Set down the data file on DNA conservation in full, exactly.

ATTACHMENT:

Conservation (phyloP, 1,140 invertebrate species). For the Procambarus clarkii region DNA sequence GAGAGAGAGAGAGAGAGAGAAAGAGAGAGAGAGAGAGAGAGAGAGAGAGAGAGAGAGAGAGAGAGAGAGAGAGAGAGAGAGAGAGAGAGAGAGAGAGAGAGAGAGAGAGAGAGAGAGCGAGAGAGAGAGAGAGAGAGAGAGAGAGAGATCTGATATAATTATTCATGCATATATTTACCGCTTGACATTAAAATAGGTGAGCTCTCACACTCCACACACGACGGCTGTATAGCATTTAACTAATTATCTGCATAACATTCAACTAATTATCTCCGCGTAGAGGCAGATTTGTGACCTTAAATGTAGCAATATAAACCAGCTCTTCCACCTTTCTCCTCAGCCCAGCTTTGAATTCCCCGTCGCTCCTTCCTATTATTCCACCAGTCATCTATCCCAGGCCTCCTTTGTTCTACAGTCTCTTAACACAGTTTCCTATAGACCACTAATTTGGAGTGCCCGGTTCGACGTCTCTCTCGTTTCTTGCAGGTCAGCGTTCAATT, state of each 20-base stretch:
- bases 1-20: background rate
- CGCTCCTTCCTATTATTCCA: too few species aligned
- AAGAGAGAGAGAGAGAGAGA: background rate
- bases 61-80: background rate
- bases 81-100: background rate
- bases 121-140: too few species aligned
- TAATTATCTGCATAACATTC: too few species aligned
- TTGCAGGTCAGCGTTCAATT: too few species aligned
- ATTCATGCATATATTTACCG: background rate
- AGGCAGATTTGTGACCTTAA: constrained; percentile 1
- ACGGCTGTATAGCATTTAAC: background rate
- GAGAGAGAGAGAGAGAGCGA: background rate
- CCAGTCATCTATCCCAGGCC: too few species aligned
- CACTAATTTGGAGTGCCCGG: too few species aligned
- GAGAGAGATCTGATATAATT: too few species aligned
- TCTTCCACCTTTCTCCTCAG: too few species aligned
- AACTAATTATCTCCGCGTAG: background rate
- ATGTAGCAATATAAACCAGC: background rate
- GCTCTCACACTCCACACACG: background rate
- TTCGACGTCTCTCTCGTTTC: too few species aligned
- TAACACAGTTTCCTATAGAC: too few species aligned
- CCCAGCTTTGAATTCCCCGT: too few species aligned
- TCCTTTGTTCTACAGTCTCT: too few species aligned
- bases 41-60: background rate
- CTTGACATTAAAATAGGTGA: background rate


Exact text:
Conservation (phyloP, 1,140 invertebrate species). For the Procambarus clarkii region DNA sequence GAGAGAGAGAGAGAGAGAGAAAGAGAGAGAGAGAGAGAGAGAGAGAGAGAGAGAGAGAGAGAGAGAGAGAGAGAGAGAGAGAGAGAGAGAGAGAGAGAGAGAGAGAGAGAGAGAGAGCGAGAGAGAGAGAGAGAGAGAGAGAGAGAGATCTGATATAATTATTCATGCATATATTTACCGCTTGACATTAAAATAGGTGAGCTCTCACACTCCACACACGACGGCTGTATAGCATTTAACTAATTATCTGCATAACATTCAACTAATTATCTCCGCGTAGAGGCAGATTTGTGACCTTAAATGTAGCAATATAAACCAGCTCTTCCACCTTTCTCCTCAGCCCAGCTTTGAATTCCCCGTCGCTCCTTCCTATTATTCCACCAGTCATCTATCCCAGGCCTCCTTTGTTCTACAGTCTCTTAACACAGTTTCCTATAGACCACTAATTTGGAGTGCCCGGTTCGACGTCTCTCTCGTTTCTTGCAGGTCAGCGTTCAATT, state of each 20-base stretch:
- bases 1-20: background rate
- CGCTCCTTCCTATTATTCCA: too few species aligned
- AAGAGAGAGAGAGAGAGAGA: background rate
- bases 61-80: background rate
- bases 81-100: background rate
- bases 121-140: too few species aligned
- TAATTATCTGCATAACATTC: too few species aligned
- TTGCAGGTCAGCGTTCAATT: too few species aligned
- ATTCATGCATATATTTACCG: background rate
- AGGCAGATTTGTGACCTTAA: constrained; percentile 1
- ACGGCTGTATAGCATTTAAC: background rate
- GAGAGAGAGAGAGAGAGCGA: background rate
- CCAGTCATCTATCCCAGGCC: too few species aligned
- CACTAATTTGGAGTGCCCGG: too few species aligned
- GAGAGAGATCTGATATAATT: too few species aligned
- TCTTCCACCTTTCTCCTCAG: too few species aligned
- AACTAATTATCTCCGCGTAG: background rate
- ATGTAGCAATATAAACCAGC: background rate
- GCTCTCACACTCCACACACG: background rate
- TTCGACGTCTCTCTCGTTTC: too few species aligned
- TAACACAGTTTCCTATAGAC: too few species aligned
- CCCAGCTTTGAATTCCCCGT: too few species aligned
- TCCTTTGTTCTACAGTCTCT: too few species aligned
- bases 41-60: background rate
- CTTGACATTAAAATAGGTGA: background rate